by an investment bank.


Flexibility. Options can be used in a wide variety of strategies, from conservative to high-risk,
and can be tailored to more expectations than simply "the stock will go up" or "the stock will go

*everage. An investor can gain leverage in a stock without committing to a trade.

*imited Risk. Risk is limited to the option premium (except when writing options for a security
that is not already owned).

Hedging. Options allow investors to protect their positions against price fluctuations when it is
not desirable to alter the underlying position.

›‘ *everage. Options allow you to employ considerable leverage. This is an advantage to

disciplined traders who know how to use leverage.

›‘ Risk/reward ratio. Some strategies, like buying options, allows you to have unlimited
upside with limited downside.

›‘ Unique Strategies. Options allow you to create unique strategies to take advantage of
different characteristics of the market - like volatility and time decay.

*ow capital requirements. Options allow you to take a position with very low capital
requirements. Someone can do a lot in the options market with $1,000 but not so much with
$1,000 in the stock market


Costs. The costs of trading options (including both commissions and the bid/ask spread) is
significantly higher on a percentage basis than trading the underlying stock, and these costs can
drastically eat into any profits.

*iquidity. With the vast array of different strike prices available, some will suffer from very low
liquidity making trading difficult.

Complexity. Options are very complex and require a great deal of observation and maintenance.

Time decay. The time-sensitive nature of options leads to the result that most options expire
worthless. This only applies to those traders that purchase options - those selling collect the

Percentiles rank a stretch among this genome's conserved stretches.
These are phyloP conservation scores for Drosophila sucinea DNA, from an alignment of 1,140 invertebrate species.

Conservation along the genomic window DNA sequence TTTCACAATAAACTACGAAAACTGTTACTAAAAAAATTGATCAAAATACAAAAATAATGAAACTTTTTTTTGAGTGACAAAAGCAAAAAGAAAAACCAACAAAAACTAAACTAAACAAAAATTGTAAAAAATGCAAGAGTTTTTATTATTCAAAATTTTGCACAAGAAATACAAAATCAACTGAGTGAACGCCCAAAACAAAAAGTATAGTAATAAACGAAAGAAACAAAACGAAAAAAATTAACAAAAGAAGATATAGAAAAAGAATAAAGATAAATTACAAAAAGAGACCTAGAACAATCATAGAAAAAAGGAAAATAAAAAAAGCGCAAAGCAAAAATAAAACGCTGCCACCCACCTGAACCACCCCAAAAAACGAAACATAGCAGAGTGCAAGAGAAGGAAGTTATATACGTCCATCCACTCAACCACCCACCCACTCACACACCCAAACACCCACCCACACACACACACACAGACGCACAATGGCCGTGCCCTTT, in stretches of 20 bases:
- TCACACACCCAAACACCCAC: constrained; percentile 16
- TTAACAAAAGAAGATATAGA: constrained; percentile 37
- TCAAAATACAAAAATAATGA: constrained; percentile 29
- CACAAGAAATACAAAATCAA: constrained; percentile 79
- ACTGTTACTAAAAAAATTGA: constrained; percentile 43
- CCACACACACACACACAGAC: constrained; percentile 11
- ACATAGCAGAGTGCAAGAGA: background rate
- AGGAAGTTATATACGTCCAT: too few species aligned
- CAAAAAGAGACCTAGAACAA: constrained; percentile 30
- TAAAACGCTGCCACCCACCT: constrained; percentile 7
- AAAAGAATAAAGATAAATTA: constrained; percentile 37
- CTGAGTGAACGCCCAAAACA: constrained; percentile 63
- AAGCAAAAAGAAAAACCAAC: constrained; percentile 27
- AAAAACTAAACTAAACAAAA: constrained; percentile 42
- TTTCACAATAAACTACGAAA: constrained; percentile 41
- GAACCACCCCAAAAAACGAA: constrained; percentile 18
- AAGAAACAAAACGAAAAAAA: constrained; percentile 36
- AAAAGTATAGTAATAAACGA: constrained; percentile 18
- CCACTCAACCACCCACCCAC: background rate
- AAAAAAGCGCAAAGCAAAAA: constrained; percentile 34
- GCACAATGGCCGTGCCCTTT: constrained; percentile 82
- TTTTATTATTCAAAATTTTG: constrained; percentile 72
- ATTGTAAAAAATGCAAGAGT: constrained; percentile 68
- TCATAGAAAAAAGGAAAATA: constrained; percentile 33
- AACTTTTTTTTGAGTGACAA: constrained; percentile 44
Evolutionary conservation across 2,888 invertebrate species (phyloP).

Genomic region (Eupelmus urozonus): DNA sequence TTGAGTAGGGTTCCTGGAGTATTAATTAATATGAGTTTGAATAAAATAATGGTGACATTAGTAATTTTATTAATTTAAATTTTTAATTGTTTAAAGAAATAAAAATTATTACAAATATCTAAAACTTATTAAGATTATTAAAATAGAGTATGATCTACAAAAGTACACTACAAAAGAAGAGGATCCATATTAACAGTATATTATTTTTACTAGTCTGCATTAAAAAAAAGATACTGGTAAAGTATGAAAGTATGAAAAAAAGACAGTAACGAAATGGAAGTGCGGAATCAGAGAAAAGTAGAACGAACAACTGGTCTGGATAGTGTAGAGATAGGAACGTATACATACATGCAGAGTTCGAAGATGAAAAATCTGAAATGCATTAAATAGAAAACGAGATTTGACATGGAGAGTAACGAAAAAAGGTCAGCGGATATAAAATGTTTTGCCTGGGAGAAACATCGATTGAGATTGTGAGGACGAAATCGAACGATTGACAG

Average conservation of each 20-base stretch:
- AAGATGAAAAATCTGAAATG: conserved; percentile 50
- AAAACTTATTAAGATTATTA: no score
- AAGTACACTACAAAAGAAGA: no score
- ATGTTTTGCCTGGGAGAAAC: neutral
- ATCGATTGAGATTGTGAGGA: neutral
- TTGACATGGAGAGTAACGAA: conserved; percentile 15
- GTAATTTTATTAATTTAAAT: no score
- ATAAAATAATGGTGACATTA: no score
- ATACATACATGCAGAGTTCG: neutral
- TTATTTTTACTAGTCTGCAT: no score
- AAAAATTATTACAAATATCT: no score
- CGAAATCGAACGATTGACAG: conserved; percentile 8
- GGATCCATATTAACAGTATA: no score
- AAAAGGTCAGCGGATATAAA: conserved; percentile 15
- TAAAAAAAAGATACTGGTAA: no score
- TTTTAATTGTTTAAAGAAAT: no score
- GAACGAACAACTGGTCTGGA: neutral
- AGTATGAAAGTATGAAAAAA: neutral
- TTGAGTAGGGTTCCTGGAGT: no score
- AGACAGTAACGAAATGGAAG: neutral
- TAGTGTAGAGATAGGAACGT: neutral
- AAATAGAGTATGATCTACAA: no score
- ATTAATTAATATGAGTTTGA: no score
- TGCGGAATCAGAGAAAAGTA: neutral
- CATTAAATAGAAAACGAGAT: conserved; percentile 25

premium but with:

Unlimited Risk. Some option positions, such as writing uncovered options, are accompanied by
unlimited risk.

Overall Options present a good opportunity to formulate plans which can take advantage of
volatility in underlying markets as well as price direction. However for most traders the
disadvantages are significant and online futures trading is usually a better option.

Tim Welford runs Online Futures Trading, a website that provides information and resources for
traders. Tim also provides a free day trading system, the results of which are updated daily on the

›‘ *ower liquidity. Many individual stock options don't have much volume at all. The fact
that each option able stock will have options trading at different strike prices and
expirations means that the particular option you are trading will be very low volume
unless it is one of the most popular stocks or stock indexes. This lower liquidity won't
matter much to a small trader that is trading just 10 contracts though.

›‘ Higher spreads. Options tend to have higher spreads because of the lack of liquidity. This
means it will cost you more in indirect costs when doing an option trade because you will
be giving up the spread when you trade.

›‘ Higher commissions. Options trades will cost you more in commission per dollar
invested. These commissions may be even higher for spreads where you have to pay
commissions for both sides of the spread.

›‘ Complicated. Options are very complicated to beginners. Most beginners, and even some
advanced investors, think they understand them when they don't.

›‘ Time Decay. When buying options you lose the time value of the options as you hold
them. There are no exceptions to this rule.

›‘ *ess information. Options can be a pain when it is harder to get quotes or other standard
analytical information like the implied volatility.

›‘ Options not available for all stocks. Although options are available on a good number of
stocks, this still limits the number of possibilities available to you.